PGA Championship

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Made For the Movies

Who should play who in the inevitable Hollywood adaptation of Michael Block’s incredible PGA performance?

You heard it a million times over the weekend and you’ve heard it a million more in the hours since: Club pro Michael Block’s Cinderella run at the PGA Championship, including a magical hole-in-one on the 15th hole to earn an automatic berth in next year’s tournament, is the stuff movies are made of. And when life imitates art, that can only mean one thing:

Art will imitate life right back.

So buckle up movie buffs, golf sickos and the folks who just found out about this on ‘Good Morning America.’ It may not be tomorrow, it may not even be next summer, but one day ‘Won Over: The Michael Block Saga’ will grace big screens all across the world. And when it finally does, whether Oscar-bait or outright garbage, we can only hope the cast looks something like this …

Michael Block - Adam Sandler


Although ‘Barry’ mastermind and comedic shapeshifter Bill Hader was in the running until the very end, fellow SNL alum Adam Sandler gets the nod thanks to his naturally, erm, blocky frame and silverscreen golf pedigree. Roles such as Little Nicky, Zohan and Mr. Deeds haven’t aged particularly well, but Sandler has flexed his dramatic chops in films such as ‘Punch Drunk Love,’ ‘Click’ and ‘Uncut Gems’ over the years, and will hope to bring a scruffy realism to the role of Block.

Michael Block’s Caddie John Jackson - Chris Pratt


With ‘The Super Mario Bros. Movie’ grossing $1.23 billion worldwide—good for the fifth biggest animated film of all time—and ‘Guardians of the Galaxy Vol. 3’ earning a cool $660 million, The Summer of Pratt 2.0 (following mega-hits ‘Guardians of the Galaxy’ and ’Jurassic World’ in 2014) is in full swing. Now the former ‘Parks and Rec’ goof turned action hero rides that momentum into the role of caddie John Jackson. Was he the one that told Block to go with 7-iron moments before his fateful ace? Audiences will have to buy their tickets and find out …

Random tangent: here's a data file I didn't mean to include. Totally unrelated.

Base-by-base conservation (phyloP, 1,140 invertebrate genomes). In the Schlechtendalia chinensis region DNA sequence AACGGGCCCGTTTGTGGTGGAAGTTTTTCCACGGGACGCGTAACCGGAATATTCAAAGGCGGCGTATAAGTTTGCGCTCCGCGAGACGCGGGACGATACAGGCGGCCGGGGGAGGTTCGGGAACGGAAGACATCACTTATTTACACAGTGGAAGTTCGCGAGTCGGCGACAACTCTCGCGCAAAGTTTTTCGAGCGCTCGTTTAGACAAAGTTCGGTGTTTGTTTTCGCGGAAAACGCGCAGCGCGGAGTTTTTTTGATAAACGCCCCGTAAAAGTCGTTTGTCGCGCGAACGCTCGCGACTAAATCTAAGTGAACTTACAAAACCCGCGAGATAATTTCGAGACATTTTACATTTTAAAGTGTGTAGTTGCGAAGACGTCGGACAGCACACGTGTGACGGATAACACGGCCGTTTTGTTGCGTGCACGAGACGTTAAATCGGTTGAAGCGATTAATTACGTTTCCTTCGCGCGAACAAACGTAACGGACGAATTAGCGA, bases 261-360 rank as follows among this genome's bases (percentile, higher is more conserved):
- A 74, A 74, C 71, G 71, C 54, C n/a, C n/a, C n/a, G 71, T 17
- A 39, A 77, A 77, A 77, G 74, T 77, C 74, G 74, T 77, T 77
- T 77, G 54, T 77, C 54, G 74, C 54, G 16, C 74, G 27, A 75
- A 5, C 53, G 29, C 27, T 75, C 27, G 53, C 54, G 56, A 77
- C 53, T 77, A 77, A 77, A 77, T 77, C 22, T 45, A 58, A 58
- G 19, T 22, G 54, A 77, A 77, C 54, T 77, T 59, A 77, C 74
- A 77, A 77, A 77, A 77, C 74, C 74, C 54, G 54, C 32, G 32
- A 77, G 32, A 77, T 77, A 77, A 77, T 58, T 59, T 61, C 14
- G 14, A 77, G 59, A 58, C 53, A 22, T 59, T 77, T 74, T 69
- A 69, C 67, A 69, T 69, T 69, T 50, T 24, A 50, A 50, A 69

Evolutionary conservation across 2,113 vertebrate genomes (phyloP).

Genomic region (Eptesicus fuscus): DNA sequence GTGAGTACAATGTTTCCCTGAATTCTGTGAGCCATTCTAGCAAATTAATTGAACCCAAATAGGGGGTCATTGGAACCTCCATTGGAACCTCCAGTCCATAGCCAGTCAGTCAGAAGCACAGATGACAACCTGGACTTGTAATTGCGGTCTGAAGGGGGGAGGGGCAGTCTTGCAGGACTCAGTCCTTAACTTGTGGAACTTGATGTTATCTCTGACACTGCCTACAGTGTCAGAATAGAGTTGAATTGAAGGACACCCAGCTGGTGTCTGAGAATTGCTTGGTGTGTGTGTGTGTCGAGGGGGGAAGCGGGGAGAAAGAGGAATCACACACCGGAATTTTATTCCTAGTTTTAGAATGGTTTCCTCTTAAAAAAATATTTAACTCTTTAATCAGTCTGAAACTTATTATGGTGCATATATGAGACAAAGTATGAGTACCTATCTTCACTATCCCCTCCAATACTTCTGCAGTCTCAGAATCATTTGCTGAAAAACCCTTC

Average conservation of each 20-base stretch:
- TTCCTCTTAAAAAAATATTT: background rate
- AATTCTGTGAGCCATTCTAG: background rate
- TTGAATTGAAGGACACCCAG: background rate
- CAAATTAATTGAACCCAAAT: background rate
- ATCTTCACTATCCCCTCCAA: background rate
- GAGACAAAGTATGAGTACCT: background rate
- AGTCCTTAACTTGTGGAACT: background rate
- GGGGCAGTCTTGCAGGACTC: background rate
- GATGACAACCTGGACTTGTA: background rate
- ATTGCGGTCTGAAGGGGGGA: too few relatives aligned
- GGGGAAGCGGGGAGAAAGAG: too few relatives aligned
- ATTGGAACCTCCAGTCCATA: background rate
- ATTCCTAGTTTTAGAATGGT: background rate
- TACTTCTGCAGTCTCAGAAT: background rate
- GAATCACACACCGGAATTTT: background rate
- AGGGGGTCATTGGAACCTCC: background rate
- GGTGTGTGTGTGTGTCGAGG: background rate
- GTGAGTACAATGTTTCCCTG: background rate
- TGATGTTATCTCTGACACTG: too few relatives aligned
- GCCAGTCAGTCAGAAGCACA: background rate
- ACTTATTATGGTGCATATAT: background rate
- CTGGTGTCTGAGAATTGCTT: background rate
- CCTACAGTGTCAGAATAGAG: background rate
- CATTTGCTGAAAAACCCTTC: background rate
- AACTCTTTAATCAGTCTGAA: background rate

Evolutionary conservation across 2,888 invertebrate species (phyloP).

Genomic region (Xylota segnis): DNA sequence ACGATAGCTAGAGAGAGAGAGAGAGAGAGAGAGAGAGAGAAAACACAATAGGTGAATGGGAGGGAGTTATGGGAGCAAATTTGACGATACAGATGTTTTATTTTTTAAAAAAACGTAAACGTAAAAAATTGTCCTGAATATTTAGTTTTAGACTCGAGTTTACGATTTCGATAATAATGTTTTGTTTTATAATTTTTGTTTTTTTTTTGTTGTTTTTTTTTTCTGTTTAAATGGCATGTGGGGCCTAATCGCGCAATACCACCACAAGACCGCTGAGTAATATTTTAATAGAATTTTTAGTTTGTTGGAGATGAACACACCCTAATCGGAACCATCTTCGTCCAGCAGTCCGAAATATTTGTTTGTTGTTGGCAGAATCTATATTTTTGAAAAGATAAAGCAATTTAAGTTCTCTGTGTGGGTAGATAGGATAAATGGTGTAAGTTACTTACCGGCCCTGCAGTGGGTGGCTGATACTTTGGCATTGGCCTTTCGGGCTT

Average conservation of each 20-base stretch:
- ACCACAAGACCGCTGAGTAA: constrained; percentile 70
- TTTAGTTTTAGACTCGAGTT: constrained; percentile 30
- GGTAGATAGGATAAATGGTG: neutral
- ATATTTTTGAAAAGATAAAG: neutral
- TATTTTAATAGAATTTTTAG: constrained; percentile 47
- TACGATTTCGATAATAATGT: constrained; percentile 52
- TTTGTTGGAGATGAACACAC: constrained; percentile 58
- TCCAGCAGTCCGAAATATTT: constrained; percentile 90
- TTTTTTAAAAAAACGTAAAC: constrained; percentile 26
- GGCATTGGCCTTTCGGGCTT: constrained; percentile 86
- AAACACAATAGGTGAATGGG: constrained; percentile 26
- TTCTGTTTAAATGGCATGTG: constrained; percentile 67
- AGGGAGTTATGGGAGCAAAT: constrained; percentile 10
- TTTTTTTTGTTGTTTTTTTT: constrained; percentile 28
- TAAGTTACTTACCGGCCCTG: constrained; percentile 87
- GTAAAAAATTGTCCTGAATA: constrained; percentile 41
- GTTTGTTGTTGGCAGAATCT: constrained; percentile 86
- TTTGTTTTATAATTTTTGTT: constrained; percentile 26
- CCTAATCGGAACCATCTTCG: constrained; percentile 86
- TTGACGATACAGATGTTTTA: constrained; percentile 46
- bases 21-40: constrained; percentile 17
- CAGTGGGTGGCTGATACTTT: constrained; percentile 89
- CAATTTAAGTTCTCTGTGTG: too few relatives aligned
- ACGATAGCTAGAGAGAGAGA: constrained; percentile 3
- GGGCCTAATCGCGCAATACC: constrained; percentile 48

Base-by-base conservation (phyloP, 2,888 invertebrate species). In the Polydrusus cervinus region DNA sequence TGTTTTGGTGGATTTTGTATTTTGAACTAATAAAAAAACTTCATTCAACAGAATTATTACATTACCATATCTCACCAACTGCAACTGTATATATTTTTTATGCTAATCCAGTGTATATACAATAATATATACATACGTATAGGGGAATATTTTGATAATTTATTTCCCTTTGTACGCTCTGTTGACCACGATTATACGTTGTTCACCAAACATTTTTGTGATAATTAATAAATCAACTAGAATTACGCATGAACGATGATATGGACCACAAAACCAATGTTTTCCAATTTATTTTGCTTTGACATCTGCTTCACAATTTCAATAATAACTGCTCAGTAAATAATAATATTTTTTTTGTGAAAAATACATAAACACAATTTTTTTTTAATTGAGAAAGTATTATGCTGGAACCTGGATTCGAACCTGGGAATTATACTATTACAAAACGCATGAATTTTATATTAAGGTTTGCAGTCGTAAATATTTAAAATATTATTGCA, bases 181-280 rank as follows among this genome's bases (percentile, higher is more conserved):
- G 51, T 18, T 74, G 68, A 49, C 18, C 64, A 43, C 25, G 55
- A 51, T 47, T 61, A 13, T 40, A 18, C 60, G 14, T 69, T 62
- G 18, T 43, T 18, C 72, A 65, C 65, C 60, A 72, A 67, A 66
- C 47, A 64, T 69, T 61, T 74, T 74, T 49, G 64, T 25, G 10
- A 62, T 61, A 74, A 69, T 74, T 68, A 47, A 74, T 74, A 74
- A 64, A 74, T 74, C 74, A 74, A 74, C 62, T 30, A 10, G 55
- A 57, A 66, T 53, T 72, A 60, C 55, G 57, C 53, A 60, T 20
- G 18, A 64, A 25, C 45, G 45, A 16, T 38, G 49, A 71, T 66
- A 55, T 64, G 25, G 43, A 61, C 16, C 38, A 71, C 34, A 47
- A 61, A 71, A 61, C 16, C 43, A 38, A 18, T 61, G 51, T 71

Brooks Koepka - Channing Tatum


As if the square-jawed, square-shouldered, square-everything resemblance isn’t uncanny enough, Tatum and Koepka mirror each other in the most important and intangible way of all: Pure alpha swagger. Tatum’s star has waned in recent years, but perhaps a Wanamaker-winning run at Oak Hill will put him back on the map just as it did for Brooks.

Rory McIlroy - Barry Keoghan


Barry Keoghan is one of the most inspiring stories in Hollywood. The Irishman earned his first Oscar nomination for his performance in ‘The Banshees of Inisherin’ in 2022 after spending much of his youth bouncing in and out of foster homes. While he doesn’t possess Rory’s good looks, his acting chops more than make up the difference, helping him to bring an appropriate world weariness to the North Irishman’s recent major performances.

Viktor Hovland - Rory Culkin